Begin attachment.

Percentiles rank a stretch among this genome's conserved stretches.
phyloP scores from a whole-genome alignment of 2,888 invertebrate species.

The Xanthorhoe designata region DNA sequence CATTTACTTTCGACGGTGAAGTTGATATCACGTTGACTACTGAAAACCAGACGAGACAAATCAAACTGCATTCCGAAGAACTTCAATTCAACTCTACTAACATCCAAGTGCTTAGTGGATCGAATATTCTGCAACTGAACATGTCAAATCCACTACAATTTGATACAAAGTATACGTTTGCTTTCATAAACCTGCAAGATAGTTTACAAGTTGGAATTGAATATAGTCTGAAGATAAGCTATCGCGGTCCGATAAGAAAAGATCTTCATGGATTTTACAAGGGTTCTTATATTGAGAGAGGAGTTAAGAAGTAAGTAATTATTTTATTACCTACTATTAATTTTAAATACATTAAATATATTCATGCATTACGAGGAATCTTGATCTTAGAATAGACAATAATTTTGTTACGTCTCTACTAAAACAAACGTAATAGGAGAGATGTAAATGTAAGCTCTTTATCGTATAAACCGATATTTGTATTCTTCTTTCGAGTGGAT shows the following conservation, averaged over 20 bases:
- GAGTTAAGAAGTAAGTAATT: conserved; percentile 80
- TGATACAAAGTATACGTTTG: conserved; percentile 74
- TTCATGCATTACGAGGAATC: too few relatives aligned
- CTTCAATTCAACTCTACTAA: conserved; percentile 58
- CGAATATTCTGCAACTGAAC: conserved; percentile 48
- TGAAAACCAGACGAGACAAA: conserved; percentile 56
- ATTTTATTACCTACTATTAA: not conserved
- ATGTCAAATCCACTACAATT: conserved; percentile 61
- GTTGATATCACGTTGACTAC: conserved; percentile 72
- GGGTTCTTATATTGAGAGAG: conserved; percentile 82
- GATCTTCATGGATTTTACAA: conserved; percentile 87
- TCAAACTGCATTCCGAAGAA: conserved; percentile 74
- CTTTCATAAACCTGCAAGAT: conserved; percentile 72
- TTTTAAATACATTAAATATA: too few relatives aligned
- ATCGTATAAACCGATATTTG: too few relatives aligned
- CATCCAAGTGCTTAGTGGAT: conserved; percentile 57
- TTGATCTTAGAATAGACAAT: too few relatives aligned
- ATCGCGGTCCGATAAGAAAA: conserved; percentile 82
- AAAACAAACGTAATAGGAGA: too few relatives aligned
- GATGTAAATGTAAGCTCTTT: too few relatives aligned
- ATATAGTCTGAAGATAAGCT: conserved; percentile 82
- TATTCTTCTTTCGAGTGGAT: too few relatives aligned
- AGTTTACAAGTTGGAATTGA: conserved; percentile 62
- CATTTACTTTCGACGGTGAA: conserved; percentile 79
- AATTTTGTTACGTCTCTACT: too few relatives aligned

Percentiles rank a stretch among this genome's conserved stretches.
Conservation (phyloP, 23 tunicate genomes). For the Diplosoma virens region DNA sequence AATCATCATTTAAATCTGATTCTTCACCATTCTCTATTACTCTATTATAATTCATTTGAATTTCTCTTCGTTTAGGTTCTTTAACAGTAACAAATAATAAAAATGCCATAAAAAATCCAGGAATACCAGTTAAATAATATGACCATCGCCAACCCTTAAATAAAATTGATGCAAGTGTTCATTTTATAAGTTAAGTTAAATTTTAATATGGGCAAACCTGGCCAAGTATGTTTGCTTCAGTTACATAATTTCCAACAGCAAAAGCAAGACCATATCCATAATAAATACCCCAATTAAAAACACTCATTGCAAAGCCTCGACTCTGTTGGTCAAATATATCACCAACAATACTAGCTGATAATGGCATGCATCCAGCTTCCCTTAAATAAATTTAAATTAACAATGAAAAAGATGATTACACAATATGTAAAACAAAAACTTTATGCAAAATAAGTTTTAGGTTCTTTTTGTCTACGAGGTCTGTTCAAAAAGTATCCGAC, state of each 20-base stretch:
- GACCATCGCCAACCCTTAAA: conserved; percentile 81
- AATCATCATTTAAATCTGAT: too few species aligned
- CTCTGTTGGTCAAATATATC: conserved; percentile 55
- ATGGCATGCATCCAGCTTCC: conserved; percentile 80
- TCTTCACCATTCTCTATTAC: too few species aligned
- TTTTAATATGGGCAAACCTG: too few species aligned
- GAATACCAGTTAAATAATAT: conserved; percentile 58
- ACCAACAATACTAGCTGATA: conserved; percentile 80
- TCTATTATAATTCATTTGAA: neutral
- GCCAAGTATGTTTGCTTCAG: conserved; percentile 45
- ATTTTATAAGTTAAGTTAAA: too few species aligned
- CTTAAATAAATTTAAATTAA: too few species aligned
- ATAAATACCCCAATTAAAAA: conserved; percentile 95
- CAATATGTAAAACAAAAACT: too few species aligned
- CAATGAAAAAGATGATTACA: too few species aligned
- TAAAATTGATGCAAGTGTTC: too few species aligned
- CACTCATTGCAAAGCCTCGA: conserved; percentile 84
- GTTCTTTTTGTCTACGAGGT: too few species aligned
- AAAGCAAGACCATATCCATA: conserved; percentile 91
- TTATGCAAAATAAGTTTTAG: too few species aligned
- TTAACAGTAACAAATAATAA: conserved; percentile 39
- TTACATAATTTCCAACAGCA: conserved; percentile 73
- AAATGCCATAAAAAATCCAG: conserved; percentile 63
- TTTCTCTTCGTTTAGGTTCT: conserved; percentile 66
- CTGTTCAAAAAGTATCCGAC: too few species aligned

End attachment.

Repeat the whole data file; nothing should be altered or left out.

Percentiles rank a stretch among this genome's conserved stretches.
phyloP scores from a whole-genome alignment of 2,888 invertebrate species.

The Xanthorhoe designata region DNA sequence CATTTACTTTCGACGGTGAAGTTGATATCACGTTGACTACTGAAAACCAGACGAGACAAATCAAACTGCATTCCGAAGAACTTCAATTCAACTCTACTAACATCCAAGTGCTTAGTGGATCGAATATTCTGCAACTGAACATGTCAAATCCACTACAATTTGATACAAAGTATACGTTTGCTTTCATAAACCTGCAAGATAGTTTACAAGTTGGAATTGAATATAGTCTGAAGATAAGCTATCGCGGTCCGATAAGAAAAGATCTTCATGGATTTTACAAGGGTTCTTATATTGAGAGAGGAGTTAAGAAGTAAGTAATTATTTTATTACCTACTATTAATTTTAAATACATTAAATATATTCATGCATTACGAGGAATCTTGATCTTAGAATAGACAATAATTTTGTTACGTCTCTACTAAAACAAACGTAATAGGAGAGATGTAAATGTAAGCTCTTTATCGTATAAACCGATATTTGTATTCTTCTTTCGAGTGGAT shows the following conservation, averaged over 20 bases:
- GAGTTAAGAAGTAAGTAATT: conserved; percentile 80
- TGATACAAAGTATACGTTTG: conserved; percentile 74
- TTCATGCATTACGAGGAATC: too few relatives aligned
- CTTCAATTCAACTCTACTAA: conserved; percentile 58
- CGAATATTCTGCAACTGAAC: conserved; percentile 48
- TGAAAACCAGACGAGACAAA: conserved; percentile 56
- ATTTTATTACCTACTATTAA: not conserved
- ATGTCAAATCCACTACAATT: conserved; percentile 61
- GTTGATATCACGTTGACTAC: conserved; percentile 72
- GGGTTCTTATATTGAGAGAG: conserved; percentile 82
- GATCTTCATGGATTTTACAA: conserved; percentile 87
- TCAAACTGCATTCCGAAGAA: conserved; percentile 74
- CTTTCATAAACCTGCAAGAT: conserved; percentile 72
- TTTTAAATACATTAAATATA: too few relatives aligned
- ATCGTATAAACCGATATTTG: too few relatives aligned
- CATCCAAGTGCTTAGTGGAT: conserved; percentile 57
- TTGATCTTAGAATAGACAAT: too few relatives aligned
- ATCGCGGTCCGATAAGAAAA: conserved; percentile 82
- AAAACAAACGTAATAGGAGA: too few relatives aligned
- GATGTAAATGTAAGCTCTTT: too few relatives aligned
- ATATAGTCTGAAGATAAGCT: conserved; percentile 82
- TATTCTTCTTTCGAGTGGAT: too few relatives aligned
- AGTTTACAAGTTGGAATTGA: conserved; percentile 62
- CATTTACTTTCGACGGTGAA: conserved; percentile 79
- AATTTTGTTACGTCTCTACT: too few relatives aligned

Percentiles rank a stretch among this genome's conserved stretches.
Conservation (phyloP, 23 tunicate genomes). For the Diplosoma virens region DNA sequence AATCATCATTTAAATCTGATTCTTCACCATTCTCTATTACTCTATTATAATTCATTTGAATTTCTCTTCGTTTAGGTTCTTTAACAGTAACAAATAATAAAAATGCCATAAAAAATCCAGGAATACCAGTTAAATAATATGACCATCGCCAACCCTTAAATAAAATTGATGCAAGTGTTCATTTTATAAGTTAAGTTAAATTTTAATATGGGCAAACCTGGCCAAGTATGTTTGCTTCAGTTACATAATTTCCAACAGCAAAAGCAAGACCATATCCATAATAAATACCCCAATTAAAAACACTCATTGCAAAGCCTCGACTCTGTTGGTCAAATATATCACCAACAATACTAGCTGATAATGGCATGCATCCAGCTTCCCTTAAATAAATTTAAATTAACAATGAAAAAGATGATTACACAATATGTAAAACAAAAACTTTATGCAAAATAAGTTTTAGGTTCTTTTTGTCTACGAGGTCTGTTCAAAAAGTATCCGAC, state of each 20-base stretch:
- GACCATCGCCAACCCTTAAA: conserved; percentile 81
- AATCATCATTTAAATCTGAT: too few species aligned
- CTCTGTTGGTCAAATATATC: conserved; percentile 55
- ATGGCATGCATCCAGCTTCC: conserved; percentile 80
- TCTTCACCATTCTCTATTAC: too few species aligned
- TTTTAATATGGGCAAACCTG: too few species aligned
- GAATACCAGTTAAATAATAT: conserved; percentile 58
- ACCAACAATACTAGCTGATA: conserved; percentile 80
- TCTATTATAATTCATTTGAA: neutral
- GCCAAGTATGTTTGCTTCAG: conserved; percentile 45
- ATTTTATAAGTTAAGTTAAA: too few species aligned
- CTTAAATAAATTTAAATTAA: too few species aligned
- ATAAATACCCCAATTAAAAA: conserved; percentile 95
- CAATATGTAAAACAAAAACT: too few species aligned
- CAATGAAAAAGATGATTACA: too few species aligned
- TAAAATTGATGCAAGTGTTC: too few species aligned
- CACTCATTGCAAAGCCTCGA: conserved; percentile 84
- GTTCTTTTTGTCTACGAGGT: too few species aligned
- AAAGCAAGACCATATCCATA: conserved; percentile 91
- TTATGCAAAATAAGTTTTAG: too few species aligned
- TTAACAGTAACAAATAATAA: conserved; percentile 39
- TTACATAATTTCCAACAGCA: conserved; percentile 73
- AAATGCCATAAAAAATCCAG: conserved; percentile 63
- TTTCTCTTCGTTTAGGTTCT: conserved; percentile 66
- CTGTTCAAAAAGTATCCGAC: too few species aligned